This part shows my American Express card, its AID, the track 2 data (track 2 is what’s normally encoded in the mag stripe of a card, and is what’s being transmitted for processing), and my PAN. Note I masked mine, but you should see the full PAN.
Application Interchange Profile: 3C00
  Byte 1:
    DDA supported (b6)
    Cardholder verification is supported (b5)
    Terminal risk management is to be performed (b4)
    Issuer authentication is supported (b3)
  Byte 2:

AIP data here:

  • Dynamic Data Authentication (DDA using 3 layers of RSA key pairs including one for the card itself) is supported, but not Static Data Authentication (SDA only CA and Issuer key pairs) for weak security
  • Cardholder Verification Methods (CVM) are supported (we will see what methods next)
  • Terminal Risk Management can make decisions on its own, ie. offline, to 1) force a transaction to go online; 2) check if recent transaction amounts exceed a floor limit set on the card; 3) if velocity exceeds a threshold set on the card. For the latter 2, terminal can reject the transactions without consulting issuers or networks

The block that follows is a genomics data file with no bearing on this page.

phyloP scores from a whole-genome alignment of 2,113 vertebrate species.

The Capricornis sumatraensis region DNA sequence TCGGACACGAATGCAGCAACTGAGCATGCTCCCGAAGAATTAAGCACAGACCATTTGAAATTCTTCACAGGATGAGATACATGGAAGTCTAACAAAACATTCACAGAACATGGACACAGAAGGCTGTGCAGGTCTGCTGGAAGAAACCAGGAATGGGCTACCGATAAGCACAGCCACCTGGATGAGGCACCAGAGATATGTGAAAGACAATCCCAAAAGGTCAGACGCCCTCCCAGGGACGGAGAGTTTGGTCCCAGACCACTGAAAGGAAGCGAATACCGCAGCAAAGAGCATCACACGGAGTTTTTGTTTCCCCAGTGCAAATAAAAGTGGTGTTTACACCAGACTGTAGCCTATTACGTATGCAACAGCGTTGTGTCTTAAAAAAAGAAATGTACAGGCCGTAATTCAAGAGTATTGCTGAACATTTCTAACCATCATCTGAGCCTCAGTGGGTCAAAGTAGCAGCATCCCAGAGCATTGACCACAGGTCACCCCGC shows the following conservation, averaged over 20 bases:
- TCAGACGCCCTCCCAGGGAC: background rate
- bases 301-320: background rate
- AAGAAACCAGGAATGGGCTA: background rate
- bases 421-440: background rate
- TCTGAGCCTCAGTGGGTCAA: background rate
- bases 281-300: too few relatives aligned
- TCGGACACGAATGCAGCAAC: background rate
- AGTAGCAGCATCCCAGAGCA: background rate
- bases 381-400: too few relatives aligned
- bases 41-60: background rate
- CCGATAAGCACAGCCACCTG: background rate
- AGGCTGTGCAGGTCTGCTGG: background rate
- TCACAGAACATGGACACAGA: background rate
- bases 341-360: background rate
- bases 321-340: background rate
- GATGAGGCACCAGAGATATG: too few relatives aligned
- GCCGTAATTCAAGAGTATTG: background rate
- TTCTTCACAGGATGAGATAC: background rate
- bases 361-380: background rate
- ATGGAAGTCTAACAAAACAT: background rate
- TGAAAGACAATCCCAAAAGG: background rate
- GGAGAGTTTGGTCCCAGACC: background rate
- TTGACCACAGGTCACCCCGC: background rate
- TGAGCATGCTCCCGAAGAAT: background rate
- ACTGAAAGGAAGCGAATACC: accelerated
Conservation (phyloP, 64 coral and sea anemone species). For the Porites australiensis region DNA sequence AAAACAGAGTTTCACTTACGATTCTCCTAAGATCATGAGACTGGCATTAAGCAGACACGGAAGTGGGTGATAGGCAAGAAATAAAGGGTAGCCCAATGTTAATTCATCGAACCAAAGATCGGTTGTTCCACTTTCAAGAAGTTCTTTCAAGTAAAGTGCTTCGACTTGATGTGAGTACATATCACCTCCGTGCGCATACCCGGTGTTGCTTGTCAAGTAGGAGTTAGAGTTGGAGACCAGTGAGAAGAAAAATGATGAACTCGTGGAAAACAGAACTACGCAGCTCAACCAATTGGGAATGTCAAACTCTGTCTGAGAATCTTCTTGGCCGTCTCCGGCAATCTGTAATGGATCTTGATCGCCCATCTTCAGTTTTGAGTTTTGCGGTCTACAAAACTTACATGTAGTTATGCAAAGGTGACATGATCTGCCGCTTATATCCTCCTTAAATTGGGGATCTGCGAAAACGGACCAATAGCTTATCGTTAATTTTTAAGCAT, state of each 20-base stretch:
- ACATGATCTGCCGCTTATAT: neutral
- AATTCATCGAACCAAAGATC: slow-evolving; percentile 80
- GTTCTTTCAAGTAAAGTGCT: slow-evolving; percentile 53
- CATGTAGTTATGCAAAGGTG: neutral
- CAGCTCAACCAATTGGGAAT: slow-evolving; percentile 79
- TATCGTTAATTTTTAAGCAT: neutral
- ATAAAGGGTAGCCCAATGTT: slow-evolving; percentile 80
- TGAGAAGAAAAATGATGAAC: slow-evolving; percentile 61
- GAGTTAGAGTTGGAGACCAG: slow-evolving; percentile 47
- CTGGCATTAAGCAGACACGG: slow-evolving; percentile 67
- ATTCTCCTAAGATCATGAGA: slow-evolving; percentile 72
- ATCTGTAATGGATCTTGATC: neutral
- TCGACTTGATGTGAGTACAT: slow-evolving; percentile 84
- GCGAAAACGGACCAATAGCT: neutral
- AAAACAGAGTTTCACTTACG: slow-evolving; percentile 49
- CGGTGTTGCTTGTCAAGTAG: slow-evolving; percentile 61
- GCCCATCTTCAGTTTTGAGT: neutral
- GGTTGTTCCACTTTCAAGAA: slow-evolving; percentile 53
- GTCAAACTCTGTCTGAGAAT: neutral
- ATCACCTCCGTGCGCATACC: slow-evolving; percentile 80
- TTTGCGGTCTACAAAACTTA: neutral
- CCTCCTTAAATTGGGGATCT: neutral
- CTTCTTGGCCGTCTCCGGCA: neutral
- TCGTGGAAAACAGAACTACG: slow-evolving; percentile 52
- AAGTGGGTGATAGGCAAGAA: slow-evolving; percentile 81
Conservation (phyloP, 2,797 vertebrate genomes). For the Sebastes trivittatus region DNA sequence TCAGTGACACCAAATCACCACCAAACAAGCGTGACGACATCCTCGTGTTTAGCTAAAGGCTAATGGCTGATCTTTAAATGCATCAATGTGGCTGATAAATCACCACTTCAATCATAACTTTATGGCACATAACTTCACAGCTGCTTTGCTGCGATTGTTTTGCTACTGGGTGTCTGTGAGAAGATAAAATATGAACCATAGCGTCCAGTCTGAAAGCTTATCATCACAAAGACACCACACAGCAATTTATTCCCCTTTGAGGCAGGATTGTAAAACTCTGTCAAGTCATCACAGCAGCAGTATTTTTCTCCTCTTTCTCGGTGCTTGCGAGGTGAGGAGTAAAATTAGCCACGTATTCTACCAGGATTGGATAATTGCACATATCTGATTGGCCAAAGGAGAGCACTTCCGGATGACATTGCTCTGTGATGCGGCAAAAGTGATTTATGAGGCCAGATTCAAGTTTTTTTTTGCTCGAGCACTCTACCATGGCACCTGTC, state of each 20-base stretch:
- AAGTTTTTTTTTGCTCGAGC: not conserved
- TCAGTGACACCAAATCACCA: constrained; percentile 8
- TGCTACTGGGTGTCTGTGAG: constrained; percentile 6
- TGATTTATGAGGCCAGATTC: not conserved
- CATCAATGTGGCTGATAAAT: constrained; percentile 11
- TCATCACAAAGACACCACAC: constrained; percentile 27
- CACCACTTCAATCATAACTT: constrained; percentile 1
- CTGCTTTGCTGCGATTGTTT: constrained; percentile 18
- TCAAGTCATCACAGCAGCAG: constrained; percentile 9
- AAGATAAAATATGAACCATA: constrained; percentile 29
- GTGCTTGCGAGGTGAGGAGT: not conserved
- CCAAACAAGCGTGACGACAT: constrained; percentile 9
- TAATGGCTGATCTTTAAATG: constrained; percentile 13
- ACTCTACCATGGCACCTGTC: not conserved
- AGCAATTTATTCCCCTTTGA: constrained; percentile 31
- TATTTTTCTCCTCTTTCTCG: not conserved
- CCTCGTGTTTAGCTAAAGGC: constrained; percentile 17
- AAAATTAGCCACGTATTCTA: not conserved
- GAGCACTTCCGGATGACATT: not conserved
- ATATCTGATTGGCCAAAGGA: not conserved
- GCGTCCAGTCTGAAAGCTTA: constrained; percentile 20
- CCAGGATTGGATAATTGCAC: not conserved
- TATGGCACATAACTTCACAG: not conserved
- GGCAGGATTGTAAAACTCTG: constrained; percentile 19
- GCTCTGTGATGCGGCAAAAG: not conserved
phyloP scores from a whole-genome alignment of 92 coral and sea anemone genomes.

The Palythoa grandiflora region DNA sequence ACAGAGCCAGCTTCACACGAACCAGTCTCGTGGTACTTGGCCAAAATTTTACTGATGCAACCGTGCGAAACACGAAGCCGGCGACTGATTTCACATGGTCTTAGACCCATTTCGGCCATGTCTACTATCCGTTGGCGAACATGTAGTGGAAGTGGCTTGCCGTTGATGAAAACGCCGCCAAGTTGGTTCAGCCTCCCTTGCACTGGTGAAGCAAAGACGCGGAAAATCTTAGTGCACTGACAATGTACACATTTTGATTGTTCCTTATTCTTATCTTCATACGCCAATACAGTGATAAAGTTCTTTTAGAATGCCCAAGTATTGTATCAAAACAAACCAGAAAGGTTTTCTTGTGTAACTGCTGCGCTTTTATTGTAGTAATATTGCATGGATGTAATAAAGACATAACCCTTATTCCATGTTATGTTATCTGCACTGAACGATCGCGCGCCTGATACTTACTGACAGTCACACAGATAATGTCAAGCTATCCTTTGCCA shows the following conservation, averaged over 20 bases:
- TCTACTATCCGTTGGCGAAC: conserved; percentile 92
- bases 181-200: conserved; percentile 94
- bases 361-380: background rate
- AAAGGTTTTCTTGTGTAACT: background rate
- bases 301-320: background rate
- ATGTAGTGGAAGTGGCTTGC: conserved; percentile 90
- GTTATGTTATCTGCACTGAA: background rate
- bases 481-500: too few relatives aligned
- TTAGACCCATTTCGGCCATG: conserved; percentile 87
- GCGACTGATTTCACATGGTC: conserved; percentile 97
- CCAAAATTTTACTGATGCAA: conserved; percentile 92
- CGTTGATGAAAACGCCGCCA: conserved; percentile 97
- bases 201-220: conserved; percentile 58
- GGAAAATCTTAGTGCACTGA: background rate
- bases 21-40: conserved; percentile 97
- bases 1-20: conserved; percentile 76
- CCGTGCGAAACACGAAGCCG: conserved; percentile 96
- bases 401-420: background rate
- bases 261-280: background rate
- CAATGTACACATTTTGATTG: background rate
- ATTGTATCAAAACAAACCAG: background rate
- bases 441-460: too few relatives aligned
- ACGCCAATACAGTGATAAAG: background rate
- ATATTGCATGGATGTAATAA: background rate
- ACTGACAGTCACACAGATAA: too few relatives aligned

• Issuer Authentication is where Issuer, after authorizes a transaction, sends authorization result as well as an application cryptogram called ARPC (Application ResPonse Cryptogram) back to terminal. The terminal can, if Issuer Authentication is supported on card as indicated by AIP, ask the card to verify the ARPC using the secret key the card shares with issuer.
Application Priority Indicator: 01